Institute for Governance & Sustainable Development

About IGSD


IGSD’s mission is to build resilience by accelerating fast climate mitigation actions to slow near-term warming and self-reinforcing climate feedbacks, avoid catastrophic climate and societal tipping points and limit global temperature to 1.5°C—or at least keep this temperature guardrail in sight.


IGSD’s latest research shows that decarbonization alone is insufficient to slow near-term warming to keep us below 1.5°C or even the more dangerous 2°C guardrail, and that the fastest and most effective strategy is to combine the marathon to zero out carbon dioxide (CO2) emissions from decarbonizing the energy system with the sprint to rapidly cut non-CO2 super climate pollutants and protect carbon sinks. The super climate pollutants include four short-lived climate pollutants (SLCPs)—methane (CH4), hydrofluorocarbons (HFCs), black carbon soot, and tropospheric ozone (O3)—as well as the longer-lived nitrous oxide (N2O).

Combining the fast mitigation sprint with the decarbonization marathon would help address the ethical issues of intra-generational equity by giving societies urgently needed time to adapt to unavoidable changes and build resilience. The latest science suggests that the window for exceeding the 1.5°C guardrail could close as soon as the early 2030s, making this the decisive decade for fast action to slow warming.

IGSD’s theory of action is anchored in the urgency of responding rapidly and effectively in order to avoid irreversible damage to the climate system with catastrophic consequences for all. See IGSD’s Background Note on The Need for Fast Near-Term Climate Mitigation to Slow Feedbacks and Tipping Points (September 2022).

The fastest way to reduce near-term warming in the next decade is to cut the SLCPs. Because they only last in the atmosphere from days to 15 years, reducing them will prevent 90 percent of their predicted warming within a decade. Strategies targeting SLCP reductions can avoid four times more warming at 2050 than targeting CO2 alone. Reducing HFCs can avoid nearly 0.1 °C of warming by 2050 and up to 0.5 °C by the end of the century. The initial phasedown schedule in the Kigali Amendment to the Montreal Protocol will capture about 90 percent of this. Parallel efforts to enhance the energy efficiency of air conditioners and other cooling appliances during the HFC phasedown can double the climate benefits at 2050. Cutting methane emissions can avoid nearly 0.3 °C by the 2040s, with the potential for significant avoided warming from emerging technologies to remove atmospheric methane faster than the natural cycle.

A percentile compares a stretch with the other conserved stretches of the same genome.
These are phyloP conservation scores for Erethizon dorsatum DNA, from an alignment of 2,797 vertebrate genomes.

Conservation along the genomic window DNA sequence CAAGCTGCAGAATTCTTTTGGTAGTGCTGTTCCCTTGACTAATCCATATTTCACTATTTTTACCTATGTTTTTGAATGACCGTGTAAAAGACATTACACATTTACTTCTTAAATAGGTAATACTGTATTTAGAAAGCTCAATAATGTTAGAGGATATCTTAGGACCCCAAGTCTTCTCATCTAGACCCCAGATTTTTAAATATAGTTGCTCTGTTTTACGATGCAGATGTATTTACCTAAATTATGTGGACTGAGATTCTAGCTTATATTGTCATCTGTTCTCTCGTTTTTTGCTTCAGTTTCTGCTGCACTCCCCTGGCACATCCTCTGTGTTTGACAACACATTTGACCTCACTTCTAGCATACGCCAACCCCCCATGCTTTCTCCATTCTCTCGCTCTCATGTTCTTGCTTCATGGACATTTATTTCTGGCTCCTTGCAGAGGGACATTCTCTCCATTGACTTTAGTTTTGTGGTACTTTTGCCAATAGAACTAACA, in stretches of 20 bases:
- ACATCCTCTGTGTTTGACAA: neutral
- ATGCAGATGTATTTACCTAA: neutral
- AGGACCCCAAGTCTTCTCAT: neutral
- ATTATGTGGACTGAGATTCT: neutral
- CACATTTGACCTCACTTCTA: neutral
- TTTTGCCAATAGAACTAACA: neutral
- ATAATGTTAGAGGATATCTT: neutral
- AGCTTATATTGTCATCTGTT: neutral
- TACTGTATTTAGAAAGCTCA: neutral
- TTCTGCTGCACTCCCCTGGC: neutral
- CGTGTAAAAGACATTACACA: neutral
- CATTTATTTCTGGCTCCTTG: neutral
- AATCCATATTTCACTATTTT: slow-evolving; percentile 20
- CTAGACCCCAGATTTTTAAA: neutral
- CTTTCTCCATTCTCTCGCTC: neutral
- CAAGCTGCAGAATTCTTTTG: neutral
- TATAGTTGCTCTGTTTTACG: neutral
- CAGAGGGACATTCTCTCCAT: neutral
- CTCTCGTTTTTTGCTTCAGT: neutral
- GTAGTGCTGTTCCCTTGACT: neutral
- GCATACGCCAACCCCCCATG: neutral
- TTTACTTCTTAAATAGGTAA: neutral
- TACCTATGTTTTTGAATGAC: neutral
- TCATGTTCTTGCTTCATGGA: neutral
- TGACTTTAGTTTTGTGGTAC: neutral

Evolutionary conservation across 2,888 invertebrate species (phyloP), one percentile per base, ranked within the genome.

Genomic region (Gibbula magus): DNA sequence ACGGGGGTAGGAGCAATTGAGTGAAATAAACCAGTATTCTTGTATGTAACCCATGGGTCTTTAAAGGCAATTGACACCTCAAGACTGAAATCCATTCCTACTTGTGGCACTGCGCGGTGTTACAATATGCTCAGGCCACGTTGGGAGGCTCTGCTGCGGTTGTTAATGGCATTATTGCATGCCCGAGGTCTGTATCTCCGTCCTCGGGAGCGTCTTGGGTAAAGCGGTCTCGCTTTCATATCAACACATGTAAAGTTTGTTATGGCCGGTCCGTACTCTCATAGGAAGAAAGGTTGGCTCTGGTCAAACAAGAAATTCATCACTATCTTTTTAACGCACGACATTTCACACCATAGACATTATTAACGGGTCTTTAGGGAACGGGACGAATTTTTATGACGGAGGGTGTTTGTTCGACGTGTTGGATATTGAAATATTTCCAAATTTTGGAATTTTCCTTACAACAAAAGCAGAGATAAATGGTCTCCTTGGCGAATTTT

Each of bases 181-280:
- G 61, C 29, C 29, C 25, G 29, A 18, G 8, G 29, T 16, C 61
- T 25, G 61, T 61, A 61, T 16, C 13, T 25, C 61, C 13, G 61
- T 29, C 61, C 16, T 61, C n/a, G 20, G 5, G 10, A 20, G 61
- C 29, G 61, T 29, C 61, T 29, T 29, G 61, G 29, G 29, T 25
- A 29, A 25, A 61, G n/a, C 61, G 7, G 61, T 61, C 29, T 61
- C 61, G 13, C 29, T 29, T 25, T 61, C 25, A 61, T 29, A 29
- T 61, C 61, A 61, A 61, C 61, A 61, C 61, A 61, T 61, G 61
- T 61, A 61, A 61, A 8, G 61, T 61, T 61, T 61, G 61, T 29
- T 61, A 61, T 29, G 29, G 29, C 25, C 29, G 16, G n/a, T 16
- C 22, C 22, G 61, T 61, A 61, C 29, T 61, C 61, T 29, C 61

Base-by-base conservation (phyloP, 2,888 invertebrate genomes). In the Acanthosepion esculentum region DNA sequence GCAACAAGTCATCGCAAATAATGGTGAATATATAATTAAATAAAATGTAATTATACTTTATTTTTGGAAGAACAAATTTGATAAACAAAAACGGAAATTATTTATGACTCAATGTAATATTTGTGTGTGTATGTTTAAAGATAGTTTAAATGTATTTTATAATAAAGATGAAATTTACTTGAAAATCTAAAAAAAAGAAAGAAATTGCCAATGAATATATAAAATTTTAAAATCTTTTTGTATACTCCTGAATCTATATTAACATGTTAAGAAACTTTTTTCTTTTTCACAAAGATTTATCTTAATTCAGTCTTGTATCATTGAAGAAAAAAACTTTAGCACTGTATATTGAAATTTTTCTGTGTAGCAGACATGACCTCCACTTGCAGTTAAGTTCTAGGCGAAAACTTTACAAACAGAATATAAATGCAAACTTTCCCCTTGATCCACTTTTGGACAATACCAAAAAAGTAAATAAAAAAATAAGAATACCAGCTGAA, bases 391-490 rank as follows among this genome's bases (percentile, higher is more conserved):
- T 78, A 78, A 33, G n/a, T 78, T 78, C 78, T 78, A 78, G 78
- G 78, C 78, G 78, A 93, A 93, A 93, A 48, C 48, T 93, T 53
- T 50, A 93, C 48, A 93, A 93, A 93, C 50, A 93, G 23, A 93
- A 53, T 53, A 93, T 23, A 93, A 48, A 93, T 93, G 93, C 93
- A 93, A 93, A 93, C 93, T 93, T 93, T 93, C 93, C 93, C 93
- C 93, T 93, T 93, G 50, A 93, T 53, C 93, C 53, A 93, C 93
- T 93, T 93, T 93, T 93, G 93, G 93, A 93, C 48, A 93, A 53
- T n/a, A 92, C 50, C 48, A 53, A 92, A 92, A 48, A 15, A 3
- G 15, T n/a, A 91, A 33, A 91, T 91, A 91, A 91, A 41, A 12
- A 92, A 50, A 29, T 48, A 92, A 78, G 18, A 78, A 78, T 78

Combining the fast mitigation sprint with the decarbonization marathon would reduce the rate of global warming by half from 2030 to 2050, slow the rate of warming a decade or two earlier than decarbonization alone, and make it possible for the world to keep the 1.5°C guardrail in sight. It would also reduce the rate of Arctic warming by two-thirds. This would help slow self-reinforcing climate feedbacks in the Arctic, and thus avoid or at least delay the cluster of projected tipping points beyond 1.5°C. Reducing climate risks and staying within the limits of adaptation are critical to building resilience.

Connecting professionals from around the world

IGSD has a broad range of projects in a variety of regions. Its members include practitioners and scholars from various developed and developing countries – including lawyers, political scientists, economists, scientists, and others – representing a diversity of geographic regions, and a wide range of cultural, legal, and political traditions.

Working with leading international organizations

IGSD collaborates with leading national and international and academic organizations including: